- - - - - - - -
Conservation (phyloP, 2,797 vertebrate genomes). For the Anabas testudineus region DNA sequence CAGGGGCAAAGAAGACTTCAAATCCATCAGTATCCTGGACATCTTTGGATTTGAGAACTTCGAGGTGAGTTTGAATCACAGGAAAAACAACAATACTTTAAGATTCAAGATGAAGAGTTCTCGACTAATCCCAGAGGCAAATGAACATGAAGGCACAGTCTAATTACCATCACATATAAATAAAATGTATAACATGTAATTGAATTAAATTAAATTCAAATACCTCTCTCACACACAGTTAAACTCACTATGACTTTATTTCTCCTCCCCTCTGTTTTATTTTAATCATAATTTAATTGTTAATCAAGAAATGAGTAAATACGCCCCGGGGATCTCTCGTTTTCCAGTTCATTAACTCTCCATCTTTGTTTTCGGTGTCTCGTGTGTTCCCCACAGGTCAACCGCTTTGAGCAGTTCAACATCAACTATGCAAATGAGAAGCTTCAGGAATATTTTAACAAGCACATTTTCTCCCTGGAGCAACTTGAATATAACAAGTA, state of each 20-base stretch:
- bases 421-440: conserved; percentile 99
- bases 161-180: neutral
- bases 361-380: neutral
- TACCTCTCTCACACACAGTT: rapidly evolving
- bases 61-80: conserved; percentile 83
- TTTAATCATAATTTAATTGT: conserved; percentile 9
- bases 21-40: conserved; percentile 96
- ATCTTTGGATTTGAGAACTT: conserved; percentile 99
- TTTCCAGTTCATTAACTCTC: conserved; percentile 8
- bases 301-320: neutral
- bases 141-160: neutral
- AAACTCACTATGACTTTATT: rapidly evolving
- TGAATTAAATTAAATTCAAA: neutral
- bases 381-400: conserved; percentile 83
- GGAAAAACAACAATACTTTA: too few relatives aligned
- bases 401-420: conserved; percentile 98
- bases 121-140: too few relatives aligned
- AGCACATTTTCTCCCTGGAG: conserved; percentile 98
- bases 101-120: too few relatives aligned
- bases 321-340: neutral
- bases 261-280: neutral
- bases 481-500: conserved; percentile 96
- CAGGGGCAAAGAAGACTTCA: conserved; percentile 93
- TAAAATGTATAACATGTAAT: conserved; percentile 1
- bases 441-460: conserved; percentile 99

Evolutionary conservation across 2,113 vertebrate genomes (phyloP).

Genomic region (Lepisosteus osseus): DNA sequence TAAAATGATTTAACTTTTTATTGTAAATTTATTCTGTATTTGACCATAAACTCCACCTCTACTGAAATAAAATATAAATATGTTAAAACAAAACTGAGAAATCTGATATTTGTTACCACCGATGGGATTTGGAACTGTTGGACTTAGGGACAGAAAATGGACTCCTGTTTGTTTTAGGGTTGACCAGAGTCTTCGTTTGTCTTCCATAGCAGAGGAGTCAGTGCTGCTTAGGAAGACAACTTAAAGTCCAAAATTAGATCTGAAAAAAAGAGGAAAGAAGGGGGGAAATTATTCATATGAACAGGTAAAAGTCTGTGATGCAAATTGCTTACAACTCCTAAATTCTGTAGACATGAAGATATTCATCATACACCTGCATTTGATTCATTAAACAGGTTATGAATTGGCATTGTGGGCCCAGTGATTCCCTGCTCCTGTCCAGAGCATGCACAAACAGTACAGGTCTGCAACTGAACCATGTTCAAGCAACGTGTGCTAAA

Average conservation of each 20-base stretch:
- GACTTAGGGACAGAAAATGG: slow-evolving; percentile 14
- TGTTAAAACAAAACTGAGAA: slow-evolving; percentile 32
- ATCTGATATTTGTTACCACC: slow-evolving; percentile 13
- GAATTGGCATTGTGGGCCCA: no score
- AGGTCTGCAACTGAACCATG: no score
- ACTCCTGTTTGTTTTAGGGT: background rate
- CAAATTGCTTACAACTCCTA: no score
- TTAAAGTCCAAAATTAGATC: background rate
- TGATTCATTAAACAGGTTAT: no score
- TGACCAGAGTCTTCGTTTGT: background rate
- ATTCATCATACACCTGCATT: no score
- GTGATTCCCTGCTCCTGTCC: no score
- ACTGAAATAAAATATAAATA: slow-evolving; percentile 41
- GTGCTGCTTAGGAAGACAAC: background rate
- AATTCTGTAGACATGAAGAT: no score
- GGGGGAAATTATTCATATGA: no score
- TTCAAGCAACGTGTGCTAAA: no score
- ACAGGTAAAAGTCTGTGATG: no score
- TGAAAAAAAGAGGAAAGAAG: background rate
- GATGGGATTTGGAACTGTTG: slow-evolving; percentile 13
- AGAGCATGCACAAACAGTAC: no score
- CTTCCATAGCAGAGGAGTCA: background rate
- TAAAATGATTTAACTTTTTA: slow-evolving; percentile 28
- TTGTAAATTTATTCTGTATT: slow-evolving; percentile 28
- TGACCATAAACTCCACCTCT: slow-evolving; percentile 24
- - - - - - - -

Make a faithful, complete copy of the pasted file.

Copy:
Conservation (phyloP, 2,797 vertebrate genomes). For the Anabas testudineus region DNA sequence CAGGGGCAAAGAAGACTTCAAATCCATCAGTATCCTGGACATCTTTGGATTTGAGAACTTCGAGGTGAGTTTGAATCACAGGAAAAACAACAATACTTTAAGATTCAAGATGAAGAGTTCTCGACTAATCCCAGAGGCAAATGAACATGAAGGCACAGTCTAATTACCATCACATATAAATAAAATGTATAACATGTAATTGAATTAAATTAAATTCAAATACCTCTCTCACACACAGTTAAACTCACTATGACTTTATTTCTCCTCCCCTCTGTTTTATTTTAATCATAATTTAATTGTTAATCAAGAAATGAGTAAATACGCCCCGGGGATCTCTCGTTTTCCAGTTCATTAACTCTCCATCTTTGTTTTCGGTGTCTCGTGTGTTCCCCACAGGTCAACCGCTTTGAGCAGTTCAACATCAACTATGCAAATGAGAAGCTTCAGGAATATTTTAACAAGCACATTTTCTCCCTGGAGCAACTTGAATATAACAAGTA, state of each 20-base stretch:
- bases 421-440: conserved; percentile 99
- bases 161-180: neutral
- bases 361-380: neutral
- TACCTCTCTCACACACAGTT: rapidly evolving
- bases 61-80: conserved; percentile 83
- TTTAATCATAATTTAATTGT: conserved; percentile 9
- bases 21-40: conserved; percentile 96
- ATCTTTGGATTTGAGAACTT: conserved; percentile 99
- TTTCCAGTTCATTAACTCTC: conserved; percentile 8
- bases 301-320: neutral
- bases 141-160: neutral
- AAACTCACTATGACTTTATT: rapidly evolving
- TGAATTAAATTAAATTCAAA: neutral
- bases 381-400: conserved; percentile 83
- GGAAAAACAACAATACTTTA: too few relatives aligned
- bases 401-420: conserved; percentile 98
- bases 121-140: too few relatives aligned
- AGCACATTTTCTCCCTGGAG: conserved; percentile 98
- bases 101-120: too few relatives aligned
- bases 321-340: neutral
- bases 261-280: neutral
- bases 481-500: conserved; percentile 96
- CAGGGGCAAAGAAGACTTCA: conserved; percentile 93
- TAAAATGTATAACATGTAAT: conserved; percentile 1
- bases 441-460: conserved; percentile 99

Evolutionary conservation across 2,113 vertebrate genomes (phyloP).

Genomic region (Lepisosteus osseus): DNA sequence TAAAATGATTTAACTTTTTATTGTAAATTTATTCTGTATTTGACCATAAACTCCACCTCTACTGAAATAAAATATAAATATGTTAAAACAAAACTGAGAAATCTGATATTTGTTACCACCGATGGGATTTGGAACTGTTGGACTTAGGGACAGAAAATGGACTCCTGTTTGTTTTAGGGTTGACCAGAGTCTTCGTTTGTCTTCCATAGCAGAGGAGTCAGTGCTGCTTAGGAAGACAACTTAAAGTCCAAAATTAGATCTGAAAAAAAGAGGAAAGAAGGGGGGAAATTATTCATATGAACAGGTAAAAGTCTGTGATGCAAATTGCTTACAACTCCTAAATTCTGTAGACATGAAGATATTCATCATACACCTGCATTTGATTCATTAAACAGGTTATGAATTGGCATTGTGGGCCCAGTGATTCCCTGCTCCTGTCCAGAGCATGCACAAACAGTACAGGTCTGCAACTGAACCATGTTCAAGCAACGTGTGCTAAA

Average conservation of each 20-base stretch:
- GACTTAGGGACAGAAAATGG: slow-evolving; percentile 14
- TGTTAAAACAAAACTGAGAA: slow-evolving; percentile 32
- ATCTGATATTTGTTACCACC: slow-evolving; percentile 13
- GAATTGGCATTGTGGGCCCA: no score
- AGGTCTGCAACTGAACCATG: no score
- ACTCCTGTTTGTTTTAGGGT: background rate
- CAAATTGCTTACAACTCCTA: no score
- TTAAAGTCCAAAATTAGATC: background rate
- TGATTCATTAAACAGGTTAT: no score
- TGACCAGAGTCTTCGTTTGT: background rate
- ATTCATCATACACCTGCATT: no score
- GTGATTCCCTGCTCCTGTCC: no score
- ACTGAAATAAAATATAAATA: slow-evolving; percentile 41
- GTGCTGCTTAGGAAGACAAC: background rate
- AATTCTGTAGACATGAAGAT: no score
- GGGGGAAATTATTCATATGA: no score
- TTCAAGCAACGTGTGCTAAA: no score
- ACAGGTAAAAGTCTGTGATG: no score
- TGAAAAAAAGAGGAAAGAAG: background rate
- GATGGGATTTGGAACTGTTG: slow-evolving; percentile 13
- AGAGCATGCACAAACAGTAC: no score
- CTTCCATAGCAGAGGAGTCA: background rate
- TAAAATGATTTAACTTTTTA: slow-evolving; percentile 28
- TTGTAAATTTATTCTGTATT: slow-evolving; percentile 28
- TGACCATAAACTCCACCTCT: slow-evolving; percentile 24